A year and a half after President Obama loosened restrictions on government funding of human-embryonic-stem-cell research, a federal judge on Monday, Aug. 23, declared all such studies temporarily off-limits for taxpayer dollars, on the grounds that they violate a 1996 law. The decision could be a devastating step backward for a promising new science that has the potential to generate new treatments and possibly even cures for diseases such as diabetes and Parkinson's and the reaction from scientists was swift and blistering.
"The court decision threatens to impede progress in regenerative medicine in our country," says Dr. Elaine Fuchs, a professor at Rockefeller University and president of the International Society for Stem Cell Research. "It must be challenged as quickly as possible."
A statement by Dr. Alan Trounson, president of the California Institute of Regenerative Medicine, which directs $3 billion in state taxpayer funds in the field, was more succinct: "The decision is a deplorable brake on all stem-cell research."
Even in labs in which the decision does not represent an absolute brake, it's surely a sharp turn. After reading the judge's opinion, Dr. George Daley, director of the stem-cell-transplantation program at Children's Hospital in Boston, instructed his team to assume that no federal money is permitted for studying human embryonic stem cells and to use only privately funded equipment for its work. "I read the injunction, and it seems pretty clear to me that we can't use any federal money for any of our human-embryonic-stem-cell work," he says.
Ruling on a lawsuit filed against the National Institutes of Health (NIH), U.S. District Judge Royce Lamberth declared that research on human embryonic stem cells violates the Dickey-Wicker Amendment, a 1996 law that prohibits federal dollars from being used to support any studies "in which human embryos are created, destroyed, discarded or knowingly subjected to risk of injury or death." In order to obtain stem cells, the four-to-five-day-old embryos from which they emerge are sacrificed.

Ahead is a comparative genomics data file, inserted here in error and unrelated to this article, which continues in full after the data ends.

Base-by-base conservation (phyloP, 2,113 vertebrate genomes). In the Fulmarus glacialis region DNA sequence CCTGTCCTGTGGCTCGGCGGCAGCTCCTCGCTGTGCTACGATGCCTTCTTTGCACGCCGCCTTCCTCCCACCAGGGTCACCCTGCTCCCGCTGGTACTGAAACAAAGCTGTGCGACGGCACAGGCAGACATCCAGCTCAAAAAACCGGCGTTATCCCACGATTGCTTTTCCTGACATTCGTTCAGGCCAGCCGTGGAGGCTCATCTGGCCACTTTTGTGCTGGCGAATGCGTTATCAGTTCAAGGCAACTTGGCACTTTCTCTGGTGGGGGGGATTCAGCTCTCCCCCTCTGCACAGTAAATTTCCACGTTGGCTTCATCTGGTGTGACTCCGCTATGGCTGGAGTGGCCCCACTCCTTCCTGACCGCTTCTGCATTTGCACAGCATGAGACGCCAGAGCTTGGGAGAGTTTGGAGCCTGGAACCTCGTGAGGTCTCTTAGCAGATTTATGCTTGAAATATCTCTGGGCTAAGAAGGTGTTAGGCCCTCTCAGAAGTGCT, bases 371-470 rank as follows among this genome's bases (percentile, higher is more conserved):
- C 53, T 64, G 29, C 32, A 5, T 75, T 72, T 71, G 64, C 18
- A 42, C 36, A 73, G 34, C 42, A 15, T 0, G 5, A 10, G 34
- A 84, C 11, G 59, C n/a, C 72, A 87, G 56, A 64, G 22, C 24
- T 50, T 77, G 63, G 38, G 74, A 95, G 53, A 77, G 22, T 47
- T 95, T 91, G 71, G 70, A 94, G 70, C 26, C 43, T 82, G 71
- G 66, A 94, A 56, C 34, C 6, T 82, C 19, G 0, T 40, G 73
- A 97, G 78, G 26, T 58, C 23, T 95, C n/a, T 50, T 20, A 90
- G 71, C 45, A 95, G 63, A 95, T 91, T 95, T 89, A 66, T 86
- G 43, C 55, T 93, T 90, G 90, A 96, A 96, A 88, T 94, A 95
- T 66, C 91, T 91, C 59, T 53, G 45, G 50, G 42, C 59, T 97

The NIH currently lists 75 human-embryonic-stem-cell lines that are eligible for study with federal funds. These lines originated from excess IVF embryos that were donated for research with consent from the couples who created them. Experts believe that these cells, which can develop into any of the body's more than 200 different cell types, could become an important source of healthy new cells to replace diseased ones, as well as a window into the processes by which diseases occur. The registry, along with Obama's decision in March 2009 to allow taxpayer dollars to be used to study any existing embryonic-stem-cell lines that meet NIH ethical guidelines, is allowed even in the face of Dickey-Wicker because of a 1999 ruling by Harriet Rabb, then counsel for the Department of Health and Human Services. Rabb determined that human embryonic stem cells, which are derived from embryos, are not the same as embryos and therefore are exempt from the funding prohibitions of Dickey-Wicker. As long as labs used private funds to derive the stem cells from the embryos, they could then use federal funds to work with the stem cells. Separating the creation of embryonic stem cells from their study was a solution that scientists saw as a logical and reasonable interpretation of the law but that religious conservatives and pro-life groups viewed as merely semantics, untenable on legal grounds.
That was the impetus behind the suit, filed by, among others, scientists who support the study of adult stem cells, which do not require destruction of embryos. Also backing the suit were the Christian Medical Association and Nightlife Adoptions, a group that helps couples adopt embryos donated by those undergoing in vitro fertilization. The pro-life groups cited concerns over how embryonic stem cells are obtained. If embryonic stem cells are the product of the death of an embryo, they maintain, then federal funds cannot and should not be used to study them, even if the actual act of obtaining them did not involve taxpayer dollars. The scientists working with adult stem cells took a somewhat surprising position one that was more economic than ethical. Continued government support of embryonic-stem-cell studies, they argued, would put them at a disadvantage in the competition for scarce grant dollars, especially because adult stem cells are less versatile than the embryonic variety, able to yield only a limited number of new cell types. The suit was dismissed last year, but a Court of Appeals decision revived the case, reversing the ruling. Lamberth agreed with the plaintiff's case, noting that "the question before the court is whether [embryonic-stem-cell] research is research in which an human embryo is destroyed. The court concludes that it is."